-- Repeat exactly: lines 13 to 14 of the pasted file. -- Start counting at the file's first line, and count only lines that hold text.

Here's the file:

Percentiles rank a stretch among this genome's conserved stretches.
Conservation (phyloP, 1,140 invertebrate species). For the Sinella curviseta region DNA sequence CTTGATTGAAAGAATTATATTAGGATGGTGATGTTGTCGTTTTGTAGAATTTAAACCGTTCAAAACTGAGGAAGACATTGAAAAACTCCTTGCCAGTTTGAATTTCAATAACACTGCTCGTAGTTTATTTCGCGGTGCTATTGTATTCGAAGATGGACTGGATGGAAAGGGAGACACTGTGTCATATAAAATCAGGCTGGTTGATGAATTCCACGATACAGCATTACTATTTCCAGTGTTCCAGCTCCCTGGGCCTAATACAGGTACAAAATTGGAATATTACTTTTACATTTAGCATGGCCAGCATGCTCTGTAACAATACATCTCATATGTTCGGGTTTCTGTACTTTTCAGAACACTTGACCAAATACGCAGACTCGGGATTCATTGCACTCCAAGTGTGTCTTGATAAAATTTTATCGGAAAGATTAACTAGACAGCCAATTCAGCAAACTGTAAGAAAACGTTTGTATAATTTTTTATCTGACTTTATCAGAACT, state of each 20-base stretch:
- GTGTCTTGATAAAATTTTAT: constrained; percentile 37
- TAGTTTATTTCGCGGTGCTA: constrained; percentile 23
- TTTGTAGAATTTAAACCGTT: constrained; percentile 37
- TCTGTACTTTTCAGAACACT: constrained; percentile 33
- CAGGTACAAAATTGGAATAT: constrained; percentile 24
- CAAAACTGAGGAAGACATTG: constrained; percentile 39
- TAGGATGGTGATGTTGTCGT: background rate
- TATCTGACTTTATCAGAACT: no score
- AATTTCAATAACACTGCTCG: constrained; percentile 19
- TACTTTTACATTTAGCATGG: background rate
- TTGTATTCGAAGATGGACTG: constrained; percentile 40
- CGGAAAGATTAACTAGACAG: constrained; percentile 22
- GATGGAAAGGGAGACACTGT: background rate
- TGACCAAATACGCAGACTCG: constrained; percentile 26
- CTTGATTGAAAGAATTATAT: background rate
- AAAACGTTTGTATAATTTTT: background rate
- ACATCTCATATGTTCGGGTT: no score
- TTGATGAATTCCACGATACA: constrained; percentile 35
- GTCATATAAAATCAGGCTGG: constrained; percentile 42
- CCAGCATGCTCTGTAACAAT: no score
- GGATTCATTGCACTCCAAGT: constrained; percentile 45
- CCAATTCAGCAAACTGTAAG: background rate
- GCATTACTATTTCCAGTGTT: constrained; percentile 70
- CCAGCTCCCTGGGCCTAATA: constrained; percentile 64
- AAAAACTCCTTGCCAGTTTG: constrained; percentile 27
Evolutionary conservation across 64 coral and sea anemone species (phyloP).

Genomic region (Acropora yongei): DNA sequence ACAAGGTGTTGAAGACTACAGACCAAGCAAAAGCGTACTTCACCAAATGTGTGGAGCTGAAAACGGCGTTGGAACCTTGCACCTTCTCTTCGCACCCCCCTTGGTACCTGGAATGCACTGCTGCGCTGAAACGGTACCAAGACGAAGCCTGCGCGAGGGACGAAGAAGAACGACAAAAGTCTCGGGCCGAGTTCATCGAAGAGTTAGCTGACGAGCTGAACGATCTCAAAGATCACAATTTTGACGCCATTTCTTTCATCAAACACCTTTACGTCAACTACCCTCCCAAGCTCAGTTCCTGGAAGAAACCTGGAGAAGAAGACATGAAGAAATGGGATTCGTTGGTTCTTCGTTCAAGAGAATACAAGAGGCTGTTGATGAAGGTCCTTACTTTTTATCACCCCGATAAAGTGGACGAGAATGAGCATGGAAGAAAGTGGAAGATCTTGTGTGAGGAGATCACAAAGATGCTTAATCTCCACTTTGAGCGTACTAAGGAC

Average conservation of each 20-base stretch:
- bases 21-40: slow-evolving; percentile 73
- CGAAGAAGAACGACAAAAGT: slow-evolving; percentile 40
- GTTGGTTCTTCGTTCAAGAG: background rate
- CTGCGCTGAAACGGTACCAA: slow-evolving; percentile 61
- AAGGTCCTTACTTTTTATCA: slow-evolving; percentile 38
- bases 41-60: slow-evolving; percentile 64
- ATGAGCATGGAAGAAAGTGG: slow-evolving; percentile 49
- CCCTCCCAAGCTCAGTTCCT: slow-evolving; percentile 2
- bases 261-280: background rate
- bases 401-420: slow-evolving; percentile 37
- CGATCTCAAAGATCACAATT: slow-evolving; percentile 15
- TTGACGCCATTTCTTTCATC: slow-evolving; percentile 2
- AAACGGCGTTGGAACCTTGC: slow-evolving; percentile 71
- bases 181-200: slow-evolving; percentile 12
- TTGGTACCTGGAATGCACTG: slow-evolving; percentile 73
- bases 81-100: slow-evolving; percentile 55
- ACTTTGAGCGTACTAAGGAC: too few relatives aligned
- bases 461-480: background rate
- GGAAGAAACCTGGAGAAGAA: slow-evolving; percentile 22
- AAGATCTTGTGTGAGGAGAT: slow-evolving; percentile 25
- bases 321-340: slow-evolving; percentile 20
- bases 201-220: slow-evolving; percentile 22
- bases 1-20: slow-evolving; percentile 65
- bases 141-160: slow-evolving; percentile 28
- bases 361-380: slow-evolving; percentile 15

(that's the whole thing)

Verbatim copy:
- TTGTATTCGAAGATGGACTG: constrained; percentile 40
- CGGAAAGATTAACTAGACAG: constrained; percentile 22